Saturday, June 26, 2021

Bad Idea

      It probably serves me right.

      The eye surgeon's office was upfront about it: they were going to dilate my eyes.  And they can provide transportation, at remarkably low prices.

      "No thanks," said I, "Your office is only two or three miles from the North Campus and I have two sets of sunglasses.  I'll drive myself."

      And so I did.  The afternoon was thickly overcast, which was a help.  Wide-brimmed hat, dark clip-ons on my new glasses and the big, dark, side-shield over-glasses they supplied after surgery.  A little dicey getting to the car, but once inside...  Well, not great but certainly workable.

      Wide-dilated eyes have a very shallow focus: only a narrow range of distances will be clear at any given time.  (It's the exact opposite of a pinhole camera.)  The eye drops tend to freeze the muscles that change your focus, too.  The way to deal with this is to keep your eyes moving, so you build up a clearer idea of the details.  Heavy stop-and-go traffic is actually a help: your main attention is on the car in front of you.  That's exactly what I was driving in; I made it back to the North Campus just fine.

      The inside of the building there is painted and floored in light, neutral colors and very well lit.  Really, extremely well-lit.  Post-dilation, it looked to be well past that and right up to OMG ARE WE DOING SURGERY ON THE SURFACE OF THE SUN?

      Okay, shades drawn, lights off, I can cope.  I've been using one of my own laptops (a MacBook Air, a useful little machine and a good match to my older Windows Surface Pro) for e-mail and other simple tasks.   With the brightness down to the very lowest setting that doesn't turn the backlight off, the screen was comfortable to look at.  I got to work and made good progress on a current project.

      As time passed, things in the darkened building were getting clearer.  And the computer screen was starting to give me a headache--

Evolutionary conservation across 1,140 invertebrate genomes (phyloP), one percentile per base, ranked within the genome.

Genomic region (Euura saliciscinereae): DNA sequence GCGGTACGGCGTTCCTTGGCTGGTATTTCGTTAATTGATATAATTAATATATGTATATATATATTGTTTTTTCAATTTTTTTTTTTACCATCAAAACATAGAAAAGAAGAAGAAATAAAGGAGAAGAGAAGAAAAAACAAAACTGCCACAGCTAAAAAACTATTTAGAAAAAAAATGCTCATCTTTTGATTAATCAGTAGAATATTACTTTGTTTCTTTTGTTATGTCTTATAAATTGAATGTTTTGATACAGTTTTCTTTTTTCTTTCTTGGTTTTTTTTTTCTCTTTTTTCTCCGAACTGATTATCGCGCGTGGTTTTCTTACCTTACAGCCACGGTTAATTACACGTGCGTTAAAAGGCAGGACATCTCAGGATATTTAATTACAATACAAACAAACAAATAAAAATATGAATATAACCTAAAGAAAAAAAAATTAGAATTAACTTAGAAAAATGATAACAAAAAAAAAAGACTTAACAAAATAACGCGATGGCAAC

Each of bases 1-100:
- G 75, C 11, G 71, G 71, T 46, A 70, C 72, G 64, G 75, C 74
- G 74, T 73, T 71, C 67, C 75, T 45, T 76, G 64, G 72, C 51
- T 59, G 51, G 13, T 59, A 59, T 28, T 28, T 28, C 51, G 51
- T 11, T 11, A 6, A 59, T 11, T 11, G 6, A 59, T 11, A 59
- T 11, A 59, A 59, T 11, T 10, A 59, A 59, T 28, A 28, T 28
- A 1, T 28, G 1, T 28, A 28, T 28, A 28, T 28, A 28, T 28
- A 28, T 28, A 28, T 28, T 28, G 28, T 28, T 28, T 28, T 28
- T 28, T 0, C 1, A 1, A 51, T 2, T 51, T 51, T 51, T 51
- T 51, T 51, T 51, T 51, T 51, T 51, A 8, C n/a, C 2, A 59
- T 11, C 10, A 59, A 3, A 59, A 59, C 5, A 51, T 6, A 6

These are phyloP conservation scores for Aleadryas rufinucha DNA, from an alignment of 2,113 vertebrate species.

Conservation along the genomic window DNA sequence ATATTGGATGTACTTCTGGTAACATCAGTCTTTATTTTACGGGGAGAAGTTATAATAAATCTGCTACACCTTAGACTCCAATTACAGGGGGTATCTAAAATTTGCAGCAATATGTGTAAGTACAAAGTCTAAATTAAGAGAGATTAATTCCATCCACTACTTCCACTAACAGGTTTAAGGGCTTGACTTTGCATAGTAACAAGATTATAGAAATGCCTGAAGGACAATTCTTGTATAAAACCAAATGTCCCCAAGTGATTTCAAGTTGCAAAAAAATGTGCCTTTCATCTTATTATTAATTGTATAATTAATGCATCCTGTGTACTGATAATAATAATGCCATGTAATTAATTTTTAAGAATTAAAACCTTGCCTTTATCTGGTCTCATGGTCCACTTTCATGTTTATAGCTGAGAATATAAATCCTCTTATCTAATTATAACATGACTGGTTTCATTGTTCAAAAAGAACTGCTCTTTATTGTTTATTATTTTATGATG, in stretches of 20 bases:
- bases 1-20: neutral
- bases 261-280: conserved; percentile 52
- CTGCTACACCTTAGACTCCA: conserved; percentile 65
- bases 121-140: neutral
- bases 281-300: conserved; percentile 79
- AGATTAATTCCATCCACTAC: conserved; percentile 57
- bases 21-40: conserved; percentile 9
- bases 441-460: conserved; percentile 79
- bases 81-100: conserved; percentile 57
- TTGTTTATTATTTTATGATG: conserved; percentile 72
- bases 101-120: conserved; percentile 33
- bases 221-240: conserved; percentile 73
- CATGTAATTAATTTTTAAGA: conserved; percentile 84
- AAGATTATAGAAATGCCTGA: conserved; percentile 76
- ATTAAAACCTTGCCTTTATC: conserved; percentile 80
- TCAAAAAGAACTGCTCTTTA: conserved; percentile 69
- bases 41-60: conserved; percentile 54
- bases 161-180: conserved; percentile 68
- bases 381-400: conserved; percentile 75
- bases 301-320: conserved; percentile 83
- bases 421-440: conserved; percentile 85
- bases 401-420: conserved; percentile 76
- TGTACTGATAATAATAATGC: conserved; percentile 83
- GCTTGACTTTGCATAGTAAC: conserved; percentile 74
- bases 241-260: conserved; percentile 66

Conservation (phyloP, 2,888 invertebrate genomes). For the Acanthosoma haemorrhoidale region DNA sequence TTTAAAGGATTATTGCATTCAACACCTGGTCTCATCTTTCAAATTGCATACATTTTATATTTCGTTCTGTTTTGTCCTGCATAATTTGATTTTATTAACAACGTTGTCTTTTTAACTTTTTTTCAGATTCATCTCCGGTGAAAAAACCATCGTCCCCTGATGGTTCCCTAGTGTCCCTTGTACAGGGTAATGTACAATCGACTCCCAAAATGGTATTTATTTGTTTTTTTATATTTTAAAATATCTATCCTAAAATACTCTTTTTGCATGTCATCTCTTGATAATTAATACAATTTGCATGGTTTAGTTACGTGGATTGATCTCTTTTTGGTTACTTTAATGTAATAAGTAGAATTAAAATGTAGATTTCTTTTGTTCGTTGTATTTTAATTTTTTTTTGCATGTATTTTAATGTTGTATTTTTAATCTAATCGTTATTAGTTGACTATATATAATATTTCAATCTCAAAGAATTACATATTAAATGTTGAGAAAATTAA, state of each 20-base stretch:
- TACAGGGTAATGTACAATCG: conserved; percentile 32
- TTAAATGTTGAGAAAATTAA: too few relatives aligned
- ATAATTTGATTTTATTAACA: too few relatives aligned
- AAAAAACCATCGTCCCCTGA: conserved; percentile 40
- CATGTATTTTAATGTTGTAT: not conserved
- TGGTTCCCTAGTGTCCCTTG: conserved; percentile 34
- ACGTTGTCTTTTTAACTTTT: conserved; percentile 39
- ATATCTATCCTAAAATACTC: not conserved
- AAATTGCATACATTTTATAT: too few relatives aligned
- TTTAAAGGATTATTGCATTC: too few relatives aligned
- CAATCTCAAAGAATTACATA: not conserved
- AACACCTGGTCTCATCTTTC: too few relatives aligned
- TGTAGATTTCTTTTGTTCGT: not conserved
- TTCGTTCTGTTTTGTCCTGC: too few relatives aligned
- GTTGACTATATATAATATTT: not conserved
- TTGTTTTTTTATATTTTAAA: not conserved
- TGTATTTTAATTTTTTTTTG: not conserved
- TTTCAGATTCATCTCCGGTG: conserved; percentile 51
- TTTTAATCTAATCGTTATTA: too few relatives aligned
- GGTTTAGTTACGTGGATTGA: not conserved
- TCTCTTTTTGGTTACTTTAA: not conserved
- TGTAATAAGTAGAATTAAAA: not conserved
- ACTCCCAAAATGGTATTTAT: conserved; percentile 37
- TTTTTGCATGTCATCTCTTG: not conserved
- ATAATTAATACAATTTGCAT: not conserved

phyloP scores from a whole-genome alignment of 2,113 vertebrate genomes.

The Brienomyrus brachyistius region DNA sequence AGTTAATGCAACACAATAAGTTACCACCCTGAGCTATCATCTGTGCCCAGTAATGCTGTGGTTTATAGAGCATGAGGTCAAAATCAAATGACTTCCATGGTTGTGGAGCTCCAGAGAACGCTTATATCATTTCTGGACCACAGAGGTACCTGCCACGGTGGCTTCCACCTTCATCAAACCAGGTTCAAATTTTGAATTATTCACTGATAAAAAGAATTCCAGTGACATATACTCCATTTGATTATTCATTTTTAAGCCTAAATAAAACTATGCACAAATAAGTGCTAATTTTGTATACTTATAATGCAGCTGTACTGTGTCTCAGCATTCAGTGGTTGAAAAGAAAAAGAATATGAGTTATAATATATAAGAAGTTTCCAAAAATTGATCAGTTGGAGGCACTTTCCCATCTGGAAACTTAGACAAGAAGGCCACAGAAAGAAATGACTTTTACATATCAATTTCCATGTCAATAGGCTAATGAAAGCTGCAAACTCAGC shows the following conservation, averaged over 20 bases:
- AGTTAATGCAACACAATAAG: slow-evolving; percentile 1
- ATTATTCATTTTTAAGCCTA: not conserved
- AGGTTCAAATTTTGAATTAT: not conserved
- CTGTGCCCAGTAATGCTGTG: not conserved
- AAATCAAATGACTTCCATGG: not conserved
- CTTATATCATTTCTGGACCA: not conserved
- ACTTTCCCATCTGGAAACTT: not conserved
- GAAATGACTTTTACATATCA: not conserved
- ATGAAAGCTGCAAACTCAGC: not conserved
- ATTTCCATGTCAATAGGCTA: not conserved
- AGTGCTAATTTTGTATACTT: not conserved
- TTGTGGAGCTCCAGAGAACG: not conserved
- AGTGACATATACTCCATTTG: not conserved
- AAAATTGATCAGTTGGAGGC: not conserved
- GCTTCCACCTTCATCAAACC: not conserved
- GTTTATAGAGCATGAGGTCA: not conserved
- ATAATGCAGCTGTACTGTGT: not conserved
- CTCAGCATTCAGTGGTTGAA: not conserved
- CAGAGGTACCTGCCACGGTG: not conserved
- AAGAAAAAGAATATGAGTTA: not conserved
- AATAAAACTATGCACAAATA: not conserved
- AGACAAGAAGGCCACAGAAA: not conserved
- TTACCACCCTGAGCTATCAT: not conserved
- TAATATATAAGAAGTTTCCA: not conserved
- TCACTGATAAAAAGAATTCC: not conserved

I didn't ask what they'd used in the eye-dilating drops.  Atropine -- one of the gotcha chemicals in Belladonna or Deadly Nightshade -- is still a common ingredient.  It's safe in this application.  Like any drug, full effect is reached some time after administration and then it tapers off.  And this stuff isn't quick: it reached peak two or three hours after they used it on me.

      It was still tapering off when I left for home.  Hat, clip-ons, sunglasses over them, at least it was still overcast.  But the clouds didn't go all the way to the horizon and the setting sun was starting to peek under them from time to time.  Well, my car's got sun visors.... 

      I set out for home.  It turned out the evening sunlight wasn't too hard to take.  Not great, but workable.  The headlights of oncoming cars, on the other hand--

      Each light source made a big, fuzzy, four-armed star.  I am both nearsighted and astigmatic; the astigmatism became markedly worse in early adulthood and the first indication was that light sources at night started turning into fuzzy, bright balls, sometime with star rays.  New glasses fixed it.  Now the effect of the dilation was making my astigmatism different!  Not enough to obscure things, but it was unexpected.

      Next time, I'm taking the afternoon off -- and I'm not doing my own driving.

1 comment:

Cop Car said...

You made it, thank goodness.

I think some offices are using a different cocktail to dilate eyes these days. In January, it took my eyes hours longer to get back to "normal". Fortunately, since the eye surgeon's office is many miles and across town from us, I had asked Hunky Husband to do the driving. When, several hours later I checked back with the office, they assured me that the length of time during which my eyes were dilated was not excessive and to be patient.